Niger (country, Africa)

The Columbia Encyclopedia, 6th ed.

Niger (country, Africa)

Niger (nī´jər, nēzhâr´), officially Republic of Niger, republic (2015 est. pop. 18,045,729), 489,189 sq mi (1,267,000 sq km), W Africa. It borders on Burkina Faso and Mali in the west, on Algeria and Libya in the north, on Chad in the east, and on Nigeria and Benin in the south. Niamey is the country's capital and its largest city.

Land and People

Niger is extremely arid except along the Niger River in the southwest and near the border with Nigeria in the south, where there are strips of savanna. Most of the rest of the country is either semidesert (part of the Sahel) or part of the Sahara. In N central Niger is the Aïr Massif (average elevation: 3,000 ft/910 m; maximum elevation: c.5,900 ft/1,800 m), which receives slightly more rainfall than the surrounding desert. In addition to Niamey, other cities include Maradi, Tahoua, and Zinder.

The main ethnic groups are the Hausa, the Songhai and Djerma (Zarma), the Fulani, the Tuareg, and the Kanuri. The great majority of the population is rural and lives in the south. There is a significant migration of seasonal labor to Ghana, Nigeria, and Chad. About 80% of the population is Muslim; most of the rest adhere to traditional religious beliefs, except for a small Christian minority in the cities. The country's official language is French; Hausa, Djerma, and other indigenous languages as well as Arabic are also spoken.


The economy of Niger is overwhelmingly agricultural, with about 90% of the workforce engaged in farming (largely of a subsistence type). The Hausa, Kanuri, and Songhai are mainly sedentary farmers, and the Fulani and Tuareg are principally nomadic and seminomadic pastoralists. The leading crops are cowpeas, cotton, peanuts, millet, sorghum, cassava, and rice. Cattle, sheep, goats, camels, donkeys, horses, and poultry are raised. Niger's agricultural production is subject to climatic changes, and there are recurring food shortages due to inadequate harvests resulting from too little rain.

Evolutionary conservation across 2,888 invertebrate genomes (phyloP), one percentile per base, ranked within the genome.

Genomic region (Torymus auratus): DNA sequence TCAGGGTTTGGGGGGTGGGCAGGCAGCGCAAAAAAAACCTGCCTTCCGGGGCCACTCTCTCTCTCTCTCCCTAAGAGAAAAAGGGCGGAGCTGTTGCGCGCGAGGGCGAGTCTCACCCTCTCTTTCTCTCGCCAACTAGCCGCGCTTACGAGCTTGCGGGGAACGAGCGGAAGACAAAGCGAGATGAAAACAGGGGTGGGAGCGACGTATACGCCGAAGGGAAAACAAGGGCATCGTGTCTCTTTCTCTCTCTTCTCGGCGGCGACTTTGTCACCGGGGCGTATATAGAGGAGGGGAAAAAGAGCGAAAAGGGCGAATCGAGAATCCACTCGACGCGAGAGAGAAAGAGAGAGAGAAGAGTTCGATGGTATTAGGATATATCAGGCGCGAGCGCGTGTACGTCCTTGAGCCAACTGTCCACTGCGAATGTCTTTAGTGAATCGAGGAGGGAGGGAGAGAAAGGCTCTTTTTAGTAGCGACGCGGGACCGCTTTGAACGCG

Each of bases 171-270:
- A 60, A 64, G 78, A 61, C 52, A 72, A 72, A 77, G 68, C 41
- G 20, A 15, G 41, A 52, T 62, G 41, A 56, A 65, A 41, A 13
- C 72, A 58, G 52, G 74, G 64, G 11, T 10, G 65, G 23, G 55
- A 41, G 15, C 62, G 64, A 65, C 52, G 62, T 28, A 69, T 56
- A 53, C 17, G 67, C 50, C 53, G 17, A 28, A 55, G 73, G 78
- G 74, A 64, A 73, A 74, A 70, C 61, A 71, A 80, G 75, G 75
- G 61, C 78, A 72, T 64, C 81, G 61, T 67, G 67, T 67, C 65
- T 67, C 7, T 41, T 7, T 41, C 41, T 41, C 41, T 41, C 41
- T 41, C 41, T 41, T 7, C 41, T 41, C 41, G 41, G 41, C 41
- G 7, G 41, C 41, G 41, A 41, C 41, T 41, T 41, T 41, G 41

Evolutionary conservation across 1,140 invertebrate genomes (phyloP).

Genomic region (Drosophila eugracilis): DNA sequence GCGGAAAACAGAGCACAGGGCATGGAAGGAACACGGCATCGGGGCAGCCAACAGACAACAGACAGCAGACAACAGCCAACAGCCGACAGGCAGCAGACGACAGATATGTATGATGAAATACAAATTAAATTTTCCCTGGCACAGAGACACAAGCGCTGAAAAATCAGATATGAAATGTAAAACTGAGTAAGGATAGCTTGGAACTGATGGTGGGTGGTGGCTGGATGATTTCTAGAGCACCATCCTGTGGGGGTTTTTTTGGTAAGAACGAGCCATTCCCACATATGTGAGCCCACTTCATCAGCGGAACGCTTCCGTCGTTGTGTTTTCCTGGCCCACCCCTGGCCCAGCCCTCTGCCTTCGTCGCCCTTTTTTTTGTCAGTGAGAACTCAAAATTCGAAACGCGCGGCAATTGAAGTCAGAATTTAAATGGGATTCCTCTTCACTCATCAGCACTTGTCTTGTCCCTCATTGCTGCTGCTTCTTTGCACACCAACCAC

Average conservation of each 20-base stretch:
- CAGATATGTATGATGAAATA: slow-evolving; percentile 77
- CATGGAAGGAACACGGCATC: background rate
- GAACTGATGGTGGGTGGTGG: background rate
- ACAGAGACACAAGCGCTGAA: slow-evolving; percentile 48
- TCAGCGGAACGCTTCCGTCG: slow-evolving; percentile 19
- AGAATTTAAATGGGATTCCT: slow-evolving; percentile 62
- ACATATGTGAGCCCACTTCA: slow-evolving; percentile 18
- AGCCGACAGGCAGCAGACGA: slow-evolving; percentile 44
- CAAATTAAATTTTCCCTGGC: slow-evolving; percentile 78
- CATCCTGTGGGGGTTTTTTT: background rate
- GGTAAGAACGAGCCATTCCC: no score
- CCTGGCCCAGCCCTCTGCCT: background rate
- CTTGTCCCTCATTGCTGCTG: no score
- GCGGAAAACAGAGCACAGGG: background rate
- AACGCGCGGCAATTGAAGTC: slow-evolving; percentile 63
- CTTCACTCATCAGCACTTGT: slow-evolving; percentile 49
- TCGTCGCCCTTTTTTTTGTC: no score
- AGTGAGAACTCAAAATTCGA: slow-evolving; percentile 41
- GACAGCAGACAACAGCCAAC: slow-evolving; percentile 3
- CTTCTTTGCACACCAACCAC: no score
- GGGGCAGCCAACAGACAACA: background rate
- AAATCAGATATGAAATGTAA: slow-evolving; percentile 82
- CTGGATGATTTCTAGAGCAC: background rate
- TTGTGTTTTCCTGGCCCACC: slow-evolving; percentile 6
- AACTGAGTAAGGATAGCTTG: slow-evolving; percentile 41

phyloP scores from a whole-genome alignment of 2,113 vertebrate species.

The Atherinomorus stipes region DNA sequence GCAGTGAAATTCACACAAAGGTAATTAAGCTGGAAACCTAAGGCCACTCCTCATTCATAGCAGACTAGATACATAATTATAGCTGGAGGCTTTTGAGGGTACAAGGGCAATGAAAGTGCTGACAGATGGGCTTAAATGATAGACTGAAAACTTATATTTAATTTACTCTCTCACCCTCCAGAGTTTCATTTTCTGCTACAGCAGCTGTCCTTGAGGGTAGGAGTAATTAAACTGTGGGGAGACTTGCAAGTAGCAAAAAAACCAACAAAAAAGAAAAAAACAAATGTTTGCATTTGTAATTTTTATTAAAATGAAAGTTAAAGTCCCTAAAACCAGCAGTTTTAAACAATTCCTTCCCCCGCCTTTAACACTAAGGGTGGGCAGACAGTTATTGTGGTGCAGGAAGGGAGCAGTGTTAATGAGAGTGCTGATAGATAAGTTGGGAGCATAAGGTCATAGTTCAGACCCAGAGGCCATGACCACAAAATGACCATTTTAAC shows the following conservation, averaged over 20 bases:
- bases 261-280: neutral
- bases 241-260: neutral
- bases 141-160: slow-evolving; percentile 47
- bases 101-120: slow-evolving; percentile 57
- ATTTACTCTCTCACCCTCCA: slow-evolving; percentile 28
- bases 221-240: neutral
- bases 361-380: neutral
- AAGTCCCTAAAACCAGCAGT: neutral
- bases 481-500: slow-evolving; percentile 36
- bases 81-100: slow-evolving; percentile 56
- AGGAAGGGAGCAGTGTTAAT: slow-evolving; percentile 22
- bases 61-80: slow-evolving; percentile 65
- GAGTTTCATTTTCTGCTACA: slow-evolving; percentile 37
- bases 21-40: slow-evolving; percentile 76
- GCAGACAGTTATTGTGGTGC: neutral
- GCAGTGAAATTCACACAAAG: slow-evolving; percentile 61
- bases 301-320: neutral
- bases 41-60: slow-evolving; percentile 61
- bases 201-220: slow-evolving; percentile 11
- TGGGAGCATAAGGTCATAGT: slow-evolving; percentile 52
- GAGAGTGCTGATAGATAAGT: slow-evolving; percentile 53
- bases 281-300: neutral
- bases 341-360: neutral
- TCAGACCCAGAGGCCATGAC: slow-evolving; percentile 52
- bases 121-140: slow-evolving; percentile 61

Most of the country's few industries produce basic consumer goods such as processed food and beverages, soap, and textiles. In addition, chemicals, construction materials, peanut oil, and ginned cotton are produced. Niger has some of the world's largest uranium deposits, and the mining of high-grade uranium ore began in the 1970s at Arlit in the Aïr Massif. Small quantities of cassiterite (tin ore), low-grade iron ore, gypsum, phosphates, coal, natron, and salt also are extracted. Gold and petroleum deposits are being explored. There is a fishing industry in the Niger River and Lake Chad.

Niger has a very limited transportation network; there is no railroad, and most of the country's all-weather roads are confined to the south and southwest. A major road also runs N from Zinder, through Agadez (in the Aïr Massif), and into Algeria. Niger is landlocked and has only poor access to the sea.